Take a moment to say thanks

By Kevin McNulty

It’s almost Memorial Day, a day set aside for the express purpose of remembering the sacrifices made by the brave and selfless men and women who paid so dear a price so that the world may continue to have the glorious beacon of freedom and liberty that is only found under the stars and stripes.

This time of year some of us stop and rest and reflect on those people, the celebrated and the unknown, by whose actions we remain still the bright beacon of hope that has drawn so many millions of the world’s downtrodden and persecuted out of the darkness and into the wonderful light.

Many Americans flee the mundane, armed with cooler or tent, swinging by the store for provisions on their way to Escape. Burdened with chips, drinks and 28 pounds of ice, we pilot our carful-o-loot out the door toward the truck, thinking only of the Great Escape.

We whiz right on by the solitary old Gipper sitting quietly behind the small colorful table.  “Oh, yeah!” we say to ourselves, “it’s Memorial Day Weekend!” We pilot our nummies carefully past the table, nodding, smiling as we go by. We’re in a hurry. Gotta get that campsite, gotta get that spot, be the first on the trail. No time to talk. Thanks for the poppy. Oh, here, have a buck. Have a nice day.

We may never give another thought to the person behind the table, but to them and their fellows we owe so much.

These often wizened oldsters usually sport a vest or a hat of some kind adorned with pins, badges, or patches — icons of their past service to our nation and to the ideals that it represents. Each patch or pin, a touchstone of great importance. Mention one and you’ve hit the “play” button on amazing and unique stories and memories recorded in the veterans’ memory. Stories of heroism, victory, achievement. Of curiosities, humor, fun times and camaraderie. Stories of sadness, loss, pain and despair. Life’s memories from one who may have seen things that you or I cannot even imagine.

The men and women are probably passing out “Buddy Poppies,” handmade replicas of those famous little red flowers that grew in profusion in the fields of Europe where so much horror and death took place long ago.

Buddy Poppies are now symbols of the men and women who gave their lives, and of the beauty that persevered in the world because of their sacrifice.

I keep one on my rear-view mirror, so that it is never far from my thought. Who. How. What.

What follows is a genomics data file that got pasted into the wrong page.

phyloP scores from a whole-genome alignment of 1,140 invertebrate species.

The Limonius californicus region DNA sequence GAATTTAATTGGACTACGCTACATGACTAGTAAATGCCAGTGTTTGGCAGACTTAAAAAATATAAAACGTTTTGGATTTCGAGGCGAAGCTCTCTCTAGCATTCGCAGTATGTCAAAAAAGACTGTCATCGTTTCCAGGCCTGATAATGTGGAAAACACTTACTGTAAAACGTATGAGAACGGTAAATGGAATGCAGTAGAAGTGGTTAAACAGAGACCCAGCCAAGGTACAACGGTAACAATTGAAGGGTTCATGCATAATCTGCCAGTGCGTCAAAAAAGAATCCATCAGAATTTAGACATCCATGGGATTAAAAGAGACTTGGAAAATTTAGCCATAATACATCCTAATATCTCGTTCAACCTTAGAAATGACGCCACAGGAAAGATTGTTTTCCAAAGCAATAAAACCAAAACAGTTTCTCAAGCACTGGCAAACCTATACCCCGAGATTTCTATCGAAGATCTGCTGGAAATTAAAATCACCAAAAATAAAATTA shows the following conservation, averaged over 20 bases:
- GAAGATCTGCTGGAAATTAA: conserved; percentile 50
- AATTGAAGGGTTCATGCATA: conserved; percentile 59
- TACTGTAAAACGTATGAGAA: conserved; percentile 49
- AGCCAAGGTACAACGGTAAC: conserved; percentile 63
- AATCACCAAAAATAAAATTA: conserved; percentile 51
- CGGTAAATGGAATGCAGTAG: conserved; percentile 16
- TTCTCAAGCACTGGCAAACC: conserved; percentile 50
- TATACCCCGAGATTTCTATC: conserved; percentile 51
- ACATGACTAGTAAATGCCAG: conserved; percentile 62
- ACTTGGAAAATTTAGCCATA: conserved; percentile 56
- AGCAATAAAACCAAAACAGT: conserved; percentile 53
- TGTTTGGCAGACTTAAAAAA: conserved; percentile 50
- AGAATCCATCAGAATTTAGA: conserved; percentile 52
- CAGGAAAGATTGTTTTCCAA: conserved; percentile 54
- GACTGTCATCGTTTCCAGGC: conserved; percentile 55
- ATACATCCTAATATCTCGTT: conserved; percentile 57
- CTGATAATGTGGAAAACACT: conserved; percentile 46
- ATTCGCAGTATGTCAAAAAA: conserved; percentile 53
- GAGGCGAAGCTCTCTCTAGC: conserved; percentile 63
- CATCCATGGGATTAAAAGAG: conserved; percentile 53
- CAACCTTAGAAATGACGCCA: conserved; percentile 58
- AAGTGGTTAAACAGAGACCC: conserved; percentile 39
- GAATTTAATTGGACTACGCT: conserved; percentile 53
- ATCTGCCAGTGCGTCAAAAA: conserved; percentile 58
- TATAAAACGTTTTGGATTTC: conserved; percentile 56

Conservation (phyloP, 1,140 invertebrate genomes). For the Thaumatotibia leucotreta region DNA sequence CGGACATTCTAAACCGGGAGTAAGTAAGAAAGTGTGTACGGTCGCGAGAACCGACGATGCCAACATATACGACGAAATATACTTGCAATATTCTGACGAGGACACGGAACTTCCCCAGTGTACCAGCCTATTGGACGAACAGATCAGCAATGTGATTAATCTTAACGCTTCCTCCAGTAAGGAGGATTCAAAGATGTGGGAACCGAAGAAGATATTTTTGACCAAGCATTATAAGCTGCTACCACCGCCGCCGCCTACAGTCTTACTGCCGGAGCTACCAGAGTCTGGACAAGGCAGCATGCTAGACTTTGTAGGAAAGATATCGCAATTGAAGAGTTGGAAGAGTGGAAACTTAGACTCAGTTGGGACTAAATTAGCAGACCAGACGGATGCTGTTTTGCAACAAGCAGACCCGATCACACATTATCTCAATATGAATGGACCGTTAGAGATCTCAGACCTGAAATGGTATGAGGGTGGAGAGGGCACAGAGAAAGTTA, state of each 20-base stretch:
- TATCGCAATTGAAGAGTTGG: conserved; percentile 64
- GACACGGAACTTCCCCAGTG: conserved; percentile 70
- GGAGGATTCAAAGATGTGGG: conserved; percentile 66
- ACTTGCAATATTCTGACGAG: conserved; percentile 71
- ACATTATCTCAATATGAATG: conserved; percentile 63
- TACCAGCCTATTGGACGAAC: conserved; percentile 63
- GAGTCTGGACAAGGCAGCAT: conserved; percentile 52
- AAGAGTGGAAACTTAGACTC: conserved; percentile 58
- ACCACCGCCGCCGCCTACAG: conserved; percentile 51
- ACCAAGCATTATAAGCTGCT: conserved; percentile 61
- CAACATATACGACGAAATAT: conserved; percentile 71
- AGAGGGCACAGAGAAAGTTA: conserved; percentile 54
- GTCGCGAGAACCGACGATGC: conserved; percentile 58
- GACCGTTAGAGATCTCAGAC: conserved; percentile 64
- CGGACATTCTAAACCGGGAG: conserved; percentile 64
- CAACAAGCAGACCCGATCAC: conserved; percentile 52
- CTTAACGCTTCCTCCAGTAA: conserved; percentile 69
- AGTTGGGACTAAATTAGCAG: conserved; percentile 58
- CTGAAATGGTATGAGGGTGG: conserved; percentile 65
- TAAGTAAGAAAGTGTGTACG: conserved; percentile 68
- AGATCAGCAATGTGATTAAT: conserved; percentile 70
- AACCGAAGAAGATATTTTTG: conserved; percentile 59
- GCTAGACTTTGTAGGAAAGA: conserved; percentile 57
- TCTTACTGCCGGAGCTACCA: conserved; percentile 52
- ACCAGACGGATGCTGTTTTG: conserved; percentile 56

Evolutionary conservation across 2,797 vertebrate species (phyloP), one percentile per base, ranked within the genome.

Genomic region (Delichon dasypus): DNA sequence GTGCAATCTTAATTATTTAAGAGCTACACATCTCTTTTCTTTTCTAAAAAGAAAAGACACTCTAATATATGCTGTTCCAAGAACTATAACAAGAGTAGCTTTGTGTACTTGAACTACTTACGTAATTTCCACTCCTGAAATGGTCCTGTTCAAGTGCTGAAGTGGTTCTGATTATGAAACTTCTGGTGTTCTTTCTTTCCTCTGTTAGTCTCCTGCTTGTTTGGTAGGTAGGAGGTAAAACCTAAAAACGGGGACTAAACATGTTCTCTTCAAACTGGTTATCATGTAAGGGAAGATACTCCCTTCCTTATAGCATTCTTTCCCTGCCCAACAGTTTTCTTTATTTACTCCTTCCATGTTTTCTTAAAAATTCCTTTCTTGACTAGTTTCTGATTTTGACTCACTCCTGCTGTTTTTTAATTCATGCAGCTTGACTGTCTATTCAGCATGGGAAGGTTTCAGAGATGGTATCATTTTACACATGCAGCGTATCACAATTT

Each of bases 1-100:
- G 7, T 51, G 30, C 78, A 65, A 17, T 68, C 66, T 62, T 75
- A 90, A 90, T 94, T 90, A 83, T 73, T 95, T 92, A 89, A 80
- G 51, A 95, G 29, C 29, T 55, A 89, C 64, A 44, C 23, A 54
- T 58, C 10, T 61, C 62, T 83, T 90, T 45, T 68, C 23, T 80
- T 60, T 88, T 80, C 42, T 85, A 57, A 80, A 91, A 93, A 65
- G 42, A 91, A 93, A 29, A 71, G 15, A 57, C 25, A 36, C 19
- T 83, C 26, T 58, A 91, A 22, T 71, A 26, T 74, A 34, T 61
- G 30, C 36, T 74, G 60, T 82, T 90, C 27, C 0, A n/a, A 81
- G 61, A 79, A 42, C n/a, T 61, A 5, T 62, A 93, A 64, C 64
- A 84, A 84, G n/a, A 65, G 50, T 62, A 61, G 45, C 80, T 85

The poppies themselves are made by hand by disabled vets living in rehabilitation hospitals. Each dollar dropped into the can on the table goes toward keeping those places open and working, or toward helping the children of disabled veterans. Giving purpose to their lives. Giving back some of the hope we have reaped by their selflessness.
I like to imagine the hands that made the poppies.
Some hands are strong, swift and sure. Some are thin, almost brittle. Shaky.  Slow and deliberate. Some hands are healthy and whole. Others are missing fingers, or are twisted by some awful injury.
Some hands are guided by healthy eyes, with perfect vision. Others, by eyes that no longer see outward things.
The minds that control the hands may be sharp, precise. Moving the hands in efficient rhythms that produce hundreds of  poppies a day.
Or the mind maybe dulled from sickness, pain or relentless age, drifting in and out of lucidity. Thought interrupted by meandering trails to long-ago memories or the sweet slumber of a summer afternoon. These hands may make only a few, imperfect poppies each day.
Those hands that assemble the poppies are the same hands that once pulled the pin, the trigger and the roll of gauze. They are the hands that held the shovel, the shell and the hand of one stricken. The same hands passed the ammo can, the canteen and the blanket.
Those hands gripped and held and wrested back from evil the freedoms that we take advantage of every day in the free world.
The hands of those old gippers and the young ones, too, fought and endured and persevered for us, that we might still have the freedoms of speech, assembly, religion — all  thought and all movement — those things that they thought valuable enough to fight and maybe die a horrible and gruesome death for, so that throughout this land and the whole world the sound of freedom will ring out loud and clear, to gird up the good and drown out the evil forevermore.
We have the freedom to go where we like and do what we wish, and the preservation of the beautiful land where we live, love and recreate.
So as you go by the little table on your way to the rest of your lives, take a moment to thank the owner of those hands.
Have a happy safe and blessed Memorial Day.

Kevin McNulty is a Ramona resident.

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Posted by Nancy Stegon on May 27 2011. Filed under Archive. You can follow any responses to this entry through the RSS 2.0. You can leave a response or trackback to this entry

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